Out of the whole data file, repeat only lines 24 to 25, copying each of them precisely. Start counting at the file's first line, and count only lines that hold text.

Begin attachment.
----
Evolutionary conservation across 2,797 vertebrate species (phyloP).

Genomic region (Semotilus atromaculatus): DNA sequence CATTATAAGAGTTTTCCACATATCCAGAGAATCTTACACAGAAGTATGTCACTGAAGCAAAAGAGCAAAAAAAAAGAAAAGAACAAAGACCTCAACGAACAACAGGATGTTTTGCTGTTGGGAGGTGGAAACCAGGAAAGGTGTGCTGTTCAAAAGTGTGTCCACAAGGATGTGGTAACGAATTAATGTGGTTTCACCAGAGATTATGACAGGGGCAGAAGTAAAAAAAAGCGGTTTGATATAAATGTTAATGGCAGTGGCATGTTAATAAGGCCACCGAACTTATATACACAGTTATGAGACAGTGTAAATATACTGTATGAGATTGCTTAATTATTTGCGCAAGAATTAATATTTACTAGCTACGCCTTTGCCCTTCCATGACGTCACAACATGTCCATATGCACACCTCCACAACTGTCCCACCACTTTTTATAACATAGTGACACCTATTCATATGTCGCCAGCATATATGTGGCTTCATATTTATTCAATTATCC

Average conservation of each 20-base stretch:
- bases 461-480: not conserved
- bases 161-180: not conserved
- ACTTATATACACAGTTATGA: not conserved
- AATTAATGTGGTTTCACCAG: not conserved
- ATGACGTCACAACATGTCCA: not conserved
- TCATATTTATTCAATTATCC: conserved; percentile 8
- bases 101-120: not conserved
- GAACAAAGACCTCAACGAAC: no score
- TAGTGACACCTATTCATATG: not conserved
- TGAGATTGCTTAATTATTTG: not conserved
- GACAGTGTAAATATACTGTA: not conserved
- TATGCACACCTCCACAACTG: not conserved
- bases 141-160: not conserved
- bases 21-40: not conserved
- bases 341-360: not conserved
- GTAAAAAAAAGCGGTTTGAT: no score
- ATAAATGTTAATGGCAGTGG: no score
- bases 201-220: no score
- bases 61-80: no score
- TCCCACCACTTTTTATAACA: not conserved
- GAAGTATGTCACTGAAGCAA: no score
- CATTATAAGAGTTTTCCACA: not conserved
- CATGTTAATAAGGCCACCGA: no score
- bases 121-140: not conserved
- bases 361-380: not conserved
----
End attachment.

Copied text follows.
- GAAGTATGTCACTGAAGCAA: no score
- CATTATAAGAGTTTTCCACA: not conserved